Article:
SURF CITY — Motorists in Surf City might have to share the roads in town with golf carts.

SURF CITY — Motorists in Surf City might have to share the roads in town with golf carts.

The Surf City Town Council on Sept. 3 agreed to hold a public hearing next month on whether to allow golf cart operators to drive throughout the town.

Co-interim Town Manager Joey Rivenbark said town council is considering the matter because of regular requests from property owners to be allowed to drive the carts on the roadways.

“We have calls weekly about golf carts,” he said. “We want to be as safe as we can be. Everything would be abided by the law.”

The town is drafting an ordinance that would require golf carts be street-legal, which means a cart has to have working signal lights, windshield wipers, be insured and operated by a person with a valid drivers license.

Under the proposed ordinance golf carts must be inspected by the town’s police chief and issued an annual sticker to be operated in the town. Town officials are discussing a sticker fee of anywhere from $15 to $25 a year, Rivenbark said.

“They would be able to drive anywhere the speed limit is 35 and under,” he said. “Everything on the island is 35.”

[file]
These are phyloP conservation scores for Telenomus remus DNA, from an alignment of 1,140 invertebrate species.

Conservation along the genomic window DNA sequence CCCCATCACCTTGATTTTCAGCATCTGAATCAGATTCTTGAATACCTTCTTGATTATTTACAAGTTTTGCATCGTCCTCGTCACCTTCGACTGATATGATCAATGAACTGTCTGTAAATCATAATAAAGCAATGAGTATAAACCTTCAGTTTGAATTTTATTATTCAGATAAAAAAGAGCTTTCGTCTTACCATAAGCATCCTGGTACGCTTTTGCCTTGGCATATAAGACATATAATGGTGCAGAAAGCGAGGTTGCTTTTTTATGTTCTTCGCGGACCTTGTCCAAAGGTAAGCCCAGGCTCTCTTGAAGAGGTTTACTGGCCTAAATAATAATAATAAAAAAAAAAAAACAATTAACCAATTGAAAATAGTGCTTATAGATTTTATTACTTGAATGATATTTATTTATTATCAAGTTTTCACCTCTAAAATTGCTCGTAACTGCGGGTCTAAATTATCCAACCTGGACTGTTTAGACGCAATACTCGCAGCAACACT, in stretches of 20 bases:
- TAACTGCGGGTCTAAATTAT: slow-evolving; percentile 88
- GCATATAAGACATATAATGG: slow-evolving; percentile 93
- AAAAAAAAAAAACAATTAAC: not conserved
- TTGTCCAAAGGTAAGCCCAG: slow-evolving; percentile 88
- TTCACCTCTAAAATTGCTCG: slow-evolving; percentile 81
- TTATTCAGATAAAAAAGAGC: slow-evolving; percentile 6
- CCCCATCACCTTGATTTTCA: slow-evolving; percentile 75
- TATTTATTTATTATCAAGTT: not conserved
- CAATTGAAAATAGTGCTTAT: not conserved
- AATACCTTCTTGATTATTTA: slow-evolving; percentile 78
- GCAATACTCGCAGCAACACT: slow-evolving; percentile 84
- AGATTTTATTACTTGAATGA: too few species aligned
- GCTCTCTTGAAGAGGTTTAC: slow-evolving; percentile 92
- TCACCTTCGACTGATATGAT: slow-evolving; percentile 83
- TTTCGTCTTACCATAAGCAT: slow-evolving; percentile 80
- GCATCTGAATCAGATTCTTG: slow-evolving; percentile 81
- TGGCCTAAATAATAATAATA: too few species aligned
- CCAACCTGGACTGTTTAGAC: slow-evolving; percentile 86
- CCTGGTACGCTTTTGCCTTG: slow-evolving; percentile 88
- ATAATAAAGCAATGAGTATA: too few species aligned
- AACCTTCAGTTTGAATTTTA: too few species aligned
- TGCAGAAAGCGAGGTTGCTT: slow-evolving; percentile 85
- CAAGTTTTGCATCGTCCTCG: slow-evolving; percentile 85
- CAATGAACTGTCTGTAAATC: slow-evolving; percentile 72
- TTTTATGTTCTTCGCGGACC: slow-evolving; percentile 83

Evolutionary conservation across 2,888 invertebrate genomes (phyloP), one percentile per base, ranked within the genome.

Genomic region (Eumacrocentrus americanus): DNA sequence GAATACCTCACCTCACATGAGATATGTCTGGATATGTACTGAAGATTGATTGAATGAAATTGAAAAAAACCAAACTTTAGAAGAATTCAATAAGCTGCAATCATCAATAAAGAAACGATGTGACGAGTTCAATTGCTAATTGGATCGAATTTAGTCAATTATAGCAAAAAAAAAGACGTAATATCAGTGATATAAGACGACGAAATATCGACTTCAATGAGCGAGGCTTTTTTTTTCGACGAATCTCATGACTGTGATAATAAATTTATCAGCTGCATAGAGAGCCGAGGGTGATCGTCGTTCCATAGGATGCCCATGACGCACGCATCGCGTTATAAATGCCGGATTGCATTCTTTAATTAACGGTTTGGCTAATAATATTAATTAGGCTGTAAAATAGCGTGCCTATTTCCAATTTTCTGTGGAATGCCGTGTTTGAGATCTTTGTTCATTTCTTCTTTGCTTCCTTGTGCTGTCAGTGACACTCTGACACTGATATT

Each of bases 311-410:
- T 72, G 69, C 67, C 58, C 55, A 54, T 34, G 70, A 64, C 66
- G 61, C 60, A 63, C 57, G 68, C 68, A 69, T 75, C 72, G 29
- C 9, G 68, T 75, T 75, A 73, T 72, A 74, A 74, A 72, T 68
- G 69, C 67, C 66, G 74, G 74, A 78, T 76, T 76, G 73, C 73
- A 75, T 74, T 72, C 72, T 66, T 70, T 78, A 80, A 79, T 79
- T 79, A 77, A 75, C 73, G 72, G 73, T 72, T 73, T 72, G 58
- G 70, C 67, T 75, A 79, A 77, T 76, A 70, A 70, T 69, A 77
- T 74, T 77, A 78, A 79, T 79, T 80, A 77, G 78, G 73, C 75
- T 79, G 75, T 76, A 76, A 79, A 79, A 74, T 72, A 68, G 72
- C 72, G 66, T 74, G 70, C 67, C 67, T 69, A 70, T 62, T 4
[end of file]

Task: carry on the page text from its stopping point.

Golf carts would only be allowed to be driven on roads, not sidewalks.

Rivenbark said town officials have been discussing potential rules with other towns that allow golf carts on roads, including Carolina Beach.

Surf City council members will hold a public hearing on the matter during their Oct. 1 meeting.

In other business, the council unanimously approved the site plans for Cape Fear Community College’s planned Surf City satellite campus.

College officials have said they hope to break ground and begin construction of an 11,950-square-foot building late this fall with courses beginning no later than winter 2015.

The Alston W. Burke Campus will be built on a 24-acre site off of N.C. 210.

CFCC currently offers adult continuing education classes at the Surf City Community Center, the college's only location in Pender County for nearly a decade.

"This is good, clean economic development for Surf City," Mayor Zander Guy said. "This is going to happen. We look forward to the day we put that key in the door and open her up."